Novak Djokovic unable to explain his shock exit at French Open

A resigned Novak Djokovic was at a loss to explain the shocking ending to his French Open title defence.

Novak Djokovic unable to explain his shock exit at French Open

A resigned Novak Djokovic was at a loss to explain the shocking ending to his French Open title defence.

Twelve months after becoming the first man in 47 years to hold all four grand slam titles, Djokovic exited Roland Garros with a 7-6 (7/5) 6-3 6-0 loss to Dominic Thiem in the quarter-finals.

Most stunning was the manner of his collapse in the third set. Djokovic won just eight points and appeared to give up.

Eurosport commentator John McEnroe accused Djokovic of tanking, adding: "It's almost as if you can't believe what you're watching, and in a match of this magnitude."

It was the first time Djokovic has lost a set 6-0 at a grand slam since 2005 and means he will drop out of the world's top two for the first time in six years.

The 30-year-old said: " I don't expect myself to play as bad as I played in the third. I don't visualise that ever.

"It was decided I think in the first set. I tried. I lost that crucial break in the beginning of the second, and he started serving better, backing it up with the first shot. He was definitely the better player on the court.

"It was not there for me today, especially in the second part of the match. I was just unable to hit the ball well and many unforced errors."

His final tally of unforced errors was 35, with 18 winners compared to 38 for his opponent, who now faces nine-time champion Rafael Nadal.

Thiem's performance certainly should not be overlooked. The 23-year-old Austrian is one of the game's rising stars and he played with bravery and intelligence, while his one-handed backhand was the shot of the match.

But even by Djokovic's up-and-down standards since his historic and emotional victory here, this was exceptionally poor.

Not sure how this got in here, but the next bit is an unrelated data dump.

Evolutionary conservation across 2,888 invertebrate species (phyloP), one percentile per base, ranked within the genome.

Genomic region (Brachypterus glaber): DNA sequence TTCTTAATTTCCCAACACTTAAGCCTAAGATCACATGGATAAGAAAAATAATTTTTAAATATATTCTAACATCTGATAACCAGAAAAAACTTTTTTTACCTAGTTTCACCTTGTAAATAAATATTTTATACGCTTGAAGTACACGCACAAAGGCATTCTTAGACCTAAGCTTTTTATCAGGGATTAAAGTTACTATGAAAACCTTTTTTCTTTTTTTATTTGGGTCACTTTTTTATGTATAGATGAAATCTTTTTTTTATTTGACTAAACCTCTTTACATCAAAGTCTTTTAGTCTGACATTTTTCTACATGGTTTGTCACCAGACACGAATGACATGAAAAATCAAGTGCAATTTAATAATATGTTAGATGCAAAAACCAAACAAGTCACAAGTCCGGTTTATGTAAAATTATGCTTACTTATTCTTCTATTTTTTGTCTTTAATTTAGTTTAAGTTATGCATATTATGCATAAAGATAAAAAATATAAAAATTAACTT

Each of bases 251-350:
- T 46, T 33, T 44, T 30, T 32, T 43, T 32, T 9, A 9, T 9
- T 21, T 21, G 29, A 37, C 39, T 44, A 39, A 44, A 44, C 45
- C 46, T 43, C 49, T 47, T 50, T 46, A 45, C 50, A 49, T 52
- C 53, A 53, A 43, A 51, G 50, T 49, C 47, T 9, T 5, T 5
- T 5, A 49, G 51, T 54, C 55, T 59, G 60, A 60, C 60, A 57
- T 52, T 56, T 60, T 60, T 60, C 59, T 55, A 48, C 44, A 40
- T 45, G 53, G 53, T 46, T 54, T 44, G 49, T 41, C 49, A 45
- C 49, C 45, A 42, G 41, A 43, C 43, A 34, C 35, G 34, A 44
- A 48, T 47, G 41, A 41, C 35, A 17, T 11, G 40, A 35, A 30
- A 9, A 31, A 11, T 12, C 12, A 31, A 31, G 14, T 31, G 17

There was little sign of how the match would end in the first set, which was very tight and lasted 73 minutes.

Djokovic led 4-2 but gave away the break with a poor service game featuring two double faults.

Thiem then saved two set points in the 10th game before three poor backhands from Djokovic cost him the tie-break.

Once Thiem broke at the start of the second set, a Djokovic comeback never looked on the cards.

"The last couple of tournaments, I have had some great matches," Djokovic said. "It's unfortunate to finish Roland Garros the way I have done.

"I obviously always expect a lot from myself, but it's a fact that I'm not playing close to my best, and I know that.

"I love this sport. I'm motivated as any other player on the Tour. Even though I have played for many years, I still want to do well."

Djokovic is not due to play again until Wimbledon but, as well as suggesting he could play a warm-up tournament on grass, he also hinted he might take a longer break.

He said: "Trust me, I'm thinking about many things, especially in the last couple of months. I'm just trying to sense what's the best thing for me now.

"Obviously there has been a lot of changes with the team and so forth. I'm excited to work with Andre (Agassi) and the new team. At the same time, I have a responsibility to the game itself.

"We'll see. Obviously it's not an easy decision to make, but I will see how I feel after Roland Garros and then decide what to do next."

Djokovic turned to Agassi after splitting for his long-time team in April in a move he called "shock therapy".

The pair both spoke enthusiastically about the time they spent together before Agassi had to leave to fulfil prior commitments.

Agassi will make himself available to Djokovic at Wimbledon, although it remains to be seen whether the arrangement can work in the long term.

For Thiem, it was the biggest win of his career and a remarkable turnaround from their last meeting in Rome three weeks ago, when, having beaten Nadal. the world number seven managed just a single game.

Thiem had only won one set against Djokovic in five previous meetings and lost easily in the semi-finals here last year.

Asked if he was surprised by his opponent's attitude in the third set, Thiem said: "The first set was very, very long and very close.

"Then in the second set, in the beginning, I was down 0-30. I still made the game and broke him in the first service game and again broke him in his first service game in the third set.

"That's very tough. It's understandable that there is a little bit of tough things mentally coming up to him. And that's why at the end it was probably a little bit easier.

"It's great for me to be in the semi-finals again, to defend that. And of course, I think on Friday is coming the toughest opponent ever here in Roland Garros."

Nadal moved into a 10th French Open semi-final after Pablo Carreno Busta retired with an abdominal problem trailing 6-2 2-0.

The title favourite, who has gone on to lift the trophy the other nine times he has made the last four, has lost just 22 games in five matches so far.

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